Certain highly reduced designs such as the TV-B-Gone or keychain-sized remotes include only a few buttons, such as power and channel/volume selectors.

Higher-end remotes have numerous other features:

  • Macro programming, allowing the user to program command sequences to be sent with one button press[4]
  • Liquid Crystal Display (LCD) to display status information.
  • Programmable soft keys, allowing user-defined functions and macros[4]
  • Aliases or "punchthroughs", which allow multiple devices to be accessed without changing device modes (for example, using the TV's volume control while the remote is still in DVD-player mode.)
  • Infrared (IR) code learning, allowing the remote to be programmed to control new devices not already in its code list
  • PC configuration, allowing the remote to be connected to a computer for easy setup
  • Some universal remotes have the ability to also make phone calls replacing your home phone in that room.
  • Repeaters are available that can extend the range of a remote control; some remotes are designed to communicate with a dedicated repeater over RF, removing the line-of-sight requirement of IR repeaters, while others accept infrared signals from any remote and transmit them to the device being controlled. (The latter are sometimes built as hobby projects and are widely available in kit form.)
  • Some devices, such as some computers and game consoles, use Bluetooth or a similar Radio frequency (RF) protocol rather than infrared as the main transmission form; universal remotes compatible with those designs are available.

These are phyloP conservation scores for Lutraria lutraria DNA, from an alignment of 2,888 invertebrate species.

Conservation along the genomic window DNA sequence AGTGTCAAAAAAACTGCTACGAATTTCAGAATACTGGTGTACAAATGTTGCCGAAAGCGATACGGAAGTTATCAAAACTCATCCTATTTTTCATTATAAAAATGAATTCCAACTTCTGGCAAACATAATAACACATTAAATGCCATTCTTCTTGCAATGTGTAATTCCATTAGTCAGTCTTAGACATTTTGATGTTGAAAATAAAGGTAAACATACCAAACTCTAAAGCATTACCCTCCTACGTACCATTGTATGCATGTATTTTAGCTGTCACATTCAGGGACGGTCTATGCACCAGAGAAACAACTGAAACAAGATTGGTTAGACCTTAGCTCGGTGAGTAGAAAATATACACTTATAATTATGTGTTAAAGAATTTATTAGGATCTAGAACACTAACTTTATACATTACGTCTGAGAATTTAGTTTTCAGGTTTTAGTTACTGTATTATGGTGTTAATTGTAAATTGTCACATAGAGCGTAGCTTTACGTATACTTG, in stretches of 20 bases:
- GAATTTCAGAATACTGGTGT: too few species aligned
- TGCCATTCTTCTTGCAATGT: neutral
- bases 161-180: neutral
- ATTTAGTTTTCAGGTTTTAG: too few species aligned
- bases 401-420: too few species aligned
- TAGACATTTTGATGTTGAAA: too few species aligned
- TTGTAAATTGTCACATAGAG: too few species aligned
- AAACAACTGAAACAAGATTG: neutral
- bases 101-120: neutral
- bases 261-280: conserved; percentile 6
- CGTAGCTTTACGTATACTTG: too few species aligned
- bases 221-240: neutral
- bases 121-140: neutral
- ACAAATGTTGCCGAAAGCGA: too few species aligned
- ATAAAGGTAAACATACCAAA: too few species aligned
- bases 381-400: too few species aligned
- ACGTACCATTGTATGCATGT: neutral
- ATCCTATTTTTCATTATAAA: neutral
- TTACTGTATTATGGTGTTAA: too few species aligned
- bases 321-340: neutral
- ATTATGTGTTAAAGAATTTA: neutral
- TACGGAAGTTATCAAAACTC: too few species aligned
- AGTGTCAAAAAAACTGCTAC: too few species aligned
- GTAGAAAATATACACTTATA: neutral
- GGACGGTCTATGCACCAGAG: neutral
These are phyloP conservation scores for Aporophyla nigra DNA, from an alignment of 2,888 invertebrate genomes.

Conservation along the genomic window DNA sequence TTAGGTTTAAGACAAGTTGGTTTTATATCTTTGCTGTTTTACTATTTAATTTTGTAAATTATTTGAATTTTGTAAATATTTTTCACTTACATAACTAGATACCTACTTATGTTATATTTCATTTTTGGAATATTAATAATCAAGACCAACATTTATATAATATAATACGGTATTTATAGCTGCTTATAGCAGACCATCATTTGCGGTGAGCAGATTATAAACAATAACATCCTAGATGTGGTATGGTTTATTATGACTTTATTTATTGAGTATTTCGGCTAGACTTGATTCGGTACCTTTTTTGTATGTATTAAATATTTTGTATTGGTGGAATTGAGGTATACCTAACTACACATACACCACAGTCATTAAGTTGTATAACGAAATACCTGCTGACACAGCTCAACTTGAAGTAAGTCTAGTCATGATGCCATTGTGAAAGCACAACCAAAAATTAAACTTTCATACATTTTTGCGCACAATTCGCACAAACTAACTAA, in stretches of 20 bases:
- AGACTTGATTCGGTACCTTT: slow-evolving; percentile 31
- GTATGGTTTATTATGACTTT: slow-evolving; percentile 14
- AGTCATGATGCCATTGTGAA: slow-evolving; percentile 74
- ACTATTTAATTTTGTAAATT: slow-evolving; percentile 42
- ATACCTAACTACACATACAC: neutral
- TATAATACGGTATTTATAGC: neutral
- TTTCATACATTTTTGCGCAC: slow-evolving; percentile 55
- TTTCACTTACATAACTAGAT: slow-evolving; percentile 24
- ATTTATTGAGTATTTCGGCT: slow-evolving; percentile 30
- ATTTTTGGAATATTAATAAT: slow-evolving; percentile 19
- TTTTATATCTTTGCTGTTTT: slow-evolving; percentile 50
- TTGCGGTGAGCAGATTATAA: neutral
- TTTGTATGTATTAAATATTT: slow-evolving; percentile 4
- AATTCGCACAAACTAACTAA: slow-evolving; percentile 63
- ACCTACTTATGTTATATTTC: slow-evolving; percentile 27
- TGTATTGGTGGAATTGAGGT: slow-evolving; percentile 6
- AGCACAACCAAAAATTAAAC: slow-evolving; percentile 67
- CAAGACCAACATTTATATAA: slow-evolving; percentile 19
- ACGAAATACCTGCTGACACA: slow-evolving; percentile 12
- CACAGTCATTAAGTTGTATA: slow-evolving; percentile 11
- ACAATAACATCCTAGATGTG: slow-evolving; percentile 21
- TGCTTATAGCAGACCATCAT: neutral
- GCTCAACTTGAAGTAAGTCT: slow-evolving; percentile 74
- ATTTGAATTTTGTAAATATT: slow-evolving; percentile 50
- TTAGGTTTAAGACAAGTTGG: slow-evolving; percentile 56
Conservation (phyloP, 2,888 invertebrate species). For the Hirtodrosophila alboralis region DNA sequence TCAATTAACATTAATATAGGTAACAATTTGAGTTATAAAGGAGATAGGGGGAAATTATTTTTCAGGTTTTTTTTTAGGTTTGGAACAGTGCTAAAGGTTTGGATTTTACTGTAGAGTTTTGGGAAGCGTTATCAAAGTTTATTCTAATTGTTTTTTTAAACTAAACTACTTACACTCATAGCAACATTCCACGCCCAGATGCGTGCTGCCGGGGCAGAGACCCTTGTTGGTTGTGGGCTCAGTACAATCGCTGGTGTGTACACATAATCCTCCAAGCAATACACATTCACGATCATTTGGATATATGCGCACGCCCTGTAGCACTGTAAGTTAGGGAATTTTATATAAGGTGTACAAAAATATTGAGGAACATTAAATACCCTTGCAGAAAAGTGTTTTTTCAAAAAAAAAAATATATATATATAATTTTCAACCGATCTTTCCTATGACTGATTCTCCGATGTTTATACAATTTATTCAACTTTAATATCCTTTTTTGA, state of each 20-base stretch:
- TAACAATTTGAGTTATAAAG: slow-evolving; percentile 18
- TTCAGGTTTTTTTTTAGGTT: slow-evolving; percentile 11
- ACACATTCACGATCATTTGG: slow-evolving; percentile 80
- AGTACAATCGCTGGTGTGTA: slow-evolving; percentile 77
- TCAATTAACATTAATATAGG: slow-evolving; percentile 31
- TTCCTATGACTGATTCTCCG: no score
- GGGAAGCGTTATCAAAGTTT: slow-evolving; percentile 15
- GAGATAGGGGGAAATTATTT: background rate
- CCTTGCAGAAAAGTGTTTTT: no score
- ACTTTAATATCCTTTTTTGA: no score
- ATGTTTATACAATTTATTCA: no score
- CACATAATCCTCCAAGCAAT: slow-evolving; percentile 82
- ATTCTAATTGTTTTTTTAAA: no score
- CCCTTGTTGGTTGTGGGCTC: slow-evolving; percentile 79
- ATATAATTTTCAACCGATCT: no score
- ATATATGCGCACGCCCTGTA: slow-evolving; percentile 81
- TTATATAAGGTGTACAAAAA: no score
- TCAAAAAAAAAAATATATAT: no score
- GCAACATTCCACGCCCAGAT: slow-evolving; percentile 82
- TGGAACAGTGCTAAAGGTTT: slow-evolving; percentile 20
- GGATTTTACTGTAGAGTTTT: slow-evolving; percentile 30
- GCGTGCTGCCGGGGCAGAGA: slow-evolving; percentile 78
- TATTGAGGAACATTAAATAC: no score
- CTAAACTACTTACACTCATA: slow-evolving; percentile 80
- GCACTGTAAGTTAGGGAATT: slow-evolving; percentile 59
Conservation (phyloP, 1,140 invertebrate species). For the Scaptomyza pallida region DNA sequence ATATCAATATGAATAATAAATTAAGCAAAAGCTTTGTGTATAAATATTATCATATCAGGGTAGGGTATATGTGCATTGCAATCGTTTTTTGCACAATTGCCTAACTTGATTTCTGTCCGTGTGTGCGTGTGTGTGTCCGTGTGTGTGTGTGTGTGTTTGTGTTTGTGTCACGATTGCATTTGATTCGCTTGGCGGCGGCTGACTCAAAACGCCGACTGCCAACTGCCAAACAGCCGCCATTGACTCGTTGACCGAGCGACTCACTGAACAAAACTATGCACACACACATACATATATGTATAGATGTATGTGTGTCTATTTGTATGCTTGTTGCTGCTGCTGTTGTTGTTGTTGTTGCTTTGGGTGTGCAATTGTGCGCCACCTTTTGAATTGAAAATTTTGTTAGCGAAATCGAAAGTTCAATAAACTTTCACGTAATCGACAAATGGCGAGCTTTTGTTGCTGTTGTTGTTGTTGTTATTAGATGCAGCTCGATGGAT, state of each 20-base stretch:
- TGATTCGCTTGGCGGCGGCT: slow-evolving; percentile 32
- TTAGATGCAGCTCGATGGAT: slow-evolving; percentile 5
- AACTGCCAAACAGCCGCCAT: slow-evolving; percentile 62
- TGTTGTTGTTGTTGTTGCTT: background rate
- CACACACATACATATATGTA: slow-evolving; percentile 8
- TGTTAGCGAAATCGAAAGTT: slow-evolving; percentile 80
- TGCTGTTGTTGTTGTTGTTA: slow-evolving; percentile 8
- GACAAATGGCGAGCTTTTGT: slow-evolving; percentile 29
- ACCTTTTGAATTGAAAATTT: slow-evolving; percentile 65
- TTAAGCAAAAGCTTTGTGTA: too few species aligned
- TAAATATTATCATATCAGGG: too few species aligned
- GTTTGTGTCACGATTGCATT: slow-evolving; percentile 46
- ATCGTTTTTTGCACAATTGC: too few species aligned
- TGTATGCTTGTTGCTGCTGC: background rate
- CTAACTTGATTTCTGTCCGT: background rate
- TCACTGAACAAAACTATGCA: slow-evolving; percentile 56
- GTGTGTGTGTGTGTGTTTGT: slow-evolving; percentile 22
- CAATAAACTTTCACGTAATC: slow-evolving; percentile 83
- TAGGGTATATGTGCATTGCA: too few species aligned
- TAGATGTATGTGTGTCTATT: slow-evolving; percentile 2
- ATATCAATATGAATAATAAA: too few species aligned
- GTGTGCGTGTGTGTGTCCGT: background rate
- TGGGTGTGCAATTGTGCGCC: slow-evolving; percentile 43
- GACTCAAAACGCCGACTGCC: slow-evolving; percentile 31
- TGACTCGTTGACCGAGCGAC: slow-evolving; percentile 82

Upgradable and learning remotes

Some universal remotes allow the code lists programmed into the remote to be updated to support new brands or models of devices not currently supported by the remote. Some higher end universal learning remotes require a computer to be connected. The connection is typically done via USB from the computer to mini-USB on the remote or the remotes base station.[5]

A group of hackers discovered that universal remotes made by UEI and sold under the One For All, RadioShack, and other brands can be reprogrammed by means of an interface called JP1.[6]

IR learning remotes can learn the code for any button on many other IR remote controls. This functionality allows the remote to learn functions not supported by default for a particular device, making it sometimes possible to control devices that the remote was not originally designed to control. A drawback of this approach is that the learning remote needs a functioning teaching remote. Also, some entertainment equipment manufacturers use pulse frequencies that are higher than what the learning remote can detect and store in its memory.

Touch-screen remotes

These remotes feature an LCD screen that can be either monochrome or full color. The "buttons" are actually images on the screen, which, when touched, will send IR signals to controlled devices. Some models have multiple screens that are accessed through virtual buttons on the touch-screen and other models have a combination of the touch-screen and physical buttons.